Erwin Daria: Yeah, so great question. So one, I just want to cover this explicitly.

When you do your first optimization, what I showed you in the demo is imagine that is the first time we’ve ever tried to do it. What we don’t want to do is we don’t want to pose any changes to a production application without understanding what that impact is. Sometimes that can be like a single stakeholder, maybe a developer teams are like I think this is amazing, in more cases I think going into the future based on what we’re seeing with the FinOps Foundation, these types of first time optimizations where we are going to need multiple stakeholders. And in that case what we would do is, we would go over the GUI, maybe use it as a place to get reporting — screenshots or maybe go or live with all the various stakeholders in a meeting — we’d all agree on what that optimization looks like is a trial 63, is it trial 171, whatever it might be, right. 

Our tool then gives you a pre formatted command line that you can then script against, locally, on our system. What that does is it allows you not only to quickly export the right configuration to the target of your choosing, the target again can be at the very basic file, like a manifest file that it generally will get exported to the very same target that we scan the parameter configurations from and then again without additional context of it being trial 63 of the case in the demo.

Subsequent optimizations again, I think this is what where the where the question is really going, if I’ve chosen the optimal configuration, how do I ensure that the process is fully optimized, and in that case again, our tool is built not only you know fully integrated into Kubernetes, it’s built around you know CLIs and scripting.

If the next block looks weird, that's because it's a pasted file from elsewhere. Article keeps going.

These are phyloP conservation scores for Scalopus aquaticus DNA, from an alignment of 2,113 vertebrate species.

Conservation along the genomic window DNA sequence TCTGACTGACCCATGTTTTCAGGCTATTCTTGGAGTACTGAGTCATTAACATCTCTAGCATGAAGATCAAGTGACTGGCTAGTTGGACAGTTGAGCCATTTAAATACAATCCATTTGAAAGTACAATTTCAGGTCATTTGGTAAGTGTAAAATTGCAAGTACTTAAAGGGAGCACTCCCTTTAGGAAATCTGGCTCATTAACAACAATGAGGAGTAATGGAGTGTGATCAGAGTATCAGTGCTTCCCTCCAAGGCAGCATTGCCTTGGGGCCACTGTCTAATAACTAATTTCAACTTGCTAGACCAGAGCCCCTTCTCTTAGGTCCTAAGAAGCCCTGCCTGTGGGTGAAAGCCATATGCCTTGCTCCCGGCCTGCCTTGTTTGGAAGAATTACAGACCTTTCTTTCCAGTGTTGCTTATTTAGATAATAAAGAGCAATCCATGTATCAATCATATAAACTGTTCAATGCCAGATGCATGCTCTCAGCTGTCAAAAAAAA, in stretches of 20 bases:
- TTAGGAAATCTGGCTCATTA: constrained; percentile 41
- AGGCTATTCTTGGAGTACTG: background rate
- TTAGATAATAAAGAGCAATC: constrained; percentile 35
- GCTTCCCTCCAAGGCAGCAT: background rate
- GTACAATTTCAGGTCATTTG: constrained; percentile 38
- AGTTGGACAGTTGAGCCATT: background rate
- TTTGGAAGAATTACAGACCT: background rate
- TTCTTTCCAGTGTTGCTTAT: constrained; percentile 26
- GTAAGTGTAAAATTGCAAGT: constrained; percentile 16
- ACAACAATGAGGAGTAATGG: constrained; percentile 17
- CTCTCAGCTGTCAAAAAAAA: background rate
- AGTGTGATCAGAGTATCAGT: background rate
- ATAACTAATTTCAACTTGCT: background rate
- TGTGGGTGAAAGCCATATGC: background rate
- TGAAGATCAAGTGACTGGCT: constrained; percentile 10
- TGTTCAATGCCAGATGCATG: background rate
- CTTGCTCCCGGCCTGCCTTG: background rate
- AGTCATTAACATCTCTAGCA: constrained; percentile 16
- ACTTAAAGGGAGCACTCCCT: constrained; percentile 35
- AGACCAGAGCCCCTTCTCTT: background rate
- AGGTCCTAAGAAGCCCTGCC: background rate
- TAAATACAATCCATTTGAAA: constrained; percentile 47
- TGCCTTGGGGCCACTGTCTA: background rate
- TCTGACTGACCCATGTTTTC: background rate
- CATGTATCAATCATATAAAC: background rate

So if you’ve got a pipeline, where you have certain gating or quality functions that are kind of built into like the pre CD part of your pipeline, then we would integrate right there, right. So if you’ve got a continuous delivery platform, or you’ve got a GitOps framework where changes are submitted to a repo and then those are accepted by either somebody or another series of tests, we could integrate directly into that and that whole process would be fully automated.

Rich Bentley: Awesome. Thanks, Erwin. Thanks everybody for staying on. Hopefully, this was helpful and valuable information. Again, just want to encourage everyone to go check out some of the other resources we have available, or to reach out and we’d be happy to go through a demo in person and talk more specifically about your needs. Thank you, everyone. Thank you, Erwin. That will conclude today’s webinar. Have a great day.

Erwin Daria: Thanks, everyone.